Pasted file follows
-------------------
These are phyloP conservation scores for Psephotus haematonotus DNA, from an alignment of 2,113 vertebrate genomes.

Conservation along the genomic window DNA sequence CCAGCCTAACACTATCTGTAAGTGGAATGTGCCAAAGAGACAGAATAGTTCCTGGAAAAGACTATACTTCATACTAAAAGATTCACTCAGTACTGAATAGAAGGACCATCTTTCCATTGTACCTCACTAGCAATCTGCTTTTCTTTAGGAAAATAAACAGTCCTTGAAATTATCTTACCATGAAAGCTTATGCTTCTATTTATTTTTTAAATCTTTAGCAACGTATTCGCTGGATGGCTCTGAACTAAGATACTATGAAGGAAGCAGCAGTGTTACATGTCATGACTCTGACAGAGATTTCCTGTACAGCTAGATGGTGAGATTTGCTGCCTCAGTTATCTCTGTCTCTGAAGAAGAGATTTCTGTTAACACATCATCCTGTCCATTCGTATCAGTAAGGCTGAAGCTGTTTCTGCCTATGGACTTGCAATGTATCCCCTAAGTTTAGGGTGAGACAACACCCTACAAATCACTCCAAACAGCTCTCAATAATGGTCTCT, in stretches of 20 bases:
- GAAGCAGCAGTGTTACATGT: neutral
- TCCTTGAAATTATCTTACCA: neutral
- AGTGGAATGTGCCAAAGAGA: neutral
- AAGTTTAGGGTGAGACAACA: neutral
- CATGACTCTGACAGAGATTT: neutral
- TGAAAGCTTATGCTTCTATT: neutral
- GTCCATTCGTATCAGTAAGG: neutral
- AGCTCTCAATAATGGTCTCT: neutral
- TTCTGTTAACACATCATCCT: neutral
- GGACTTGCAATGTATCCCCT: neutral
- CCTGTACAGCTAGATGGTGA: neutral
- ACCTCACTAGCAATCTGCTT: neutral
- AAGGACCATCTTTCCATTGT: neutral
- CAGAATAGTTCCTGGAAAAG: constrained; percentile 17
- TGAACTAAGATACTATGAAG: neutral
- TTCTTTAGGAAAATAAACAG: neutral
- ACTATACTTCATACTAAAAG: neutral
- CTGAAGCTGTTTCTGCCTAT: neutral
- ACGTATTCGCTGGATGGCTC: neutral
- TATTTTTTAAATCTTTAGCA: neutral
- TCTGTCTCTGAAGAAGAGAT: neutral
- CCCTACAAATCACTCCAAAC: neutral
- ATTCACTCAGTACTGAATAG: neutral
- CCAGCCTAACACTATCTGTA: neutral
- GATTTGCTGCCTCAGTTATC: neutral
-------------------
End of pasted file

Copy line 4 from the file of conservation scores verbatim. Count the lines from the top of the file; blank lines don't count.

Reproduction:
- TCCTTGAAATTATCTTACCA: neutral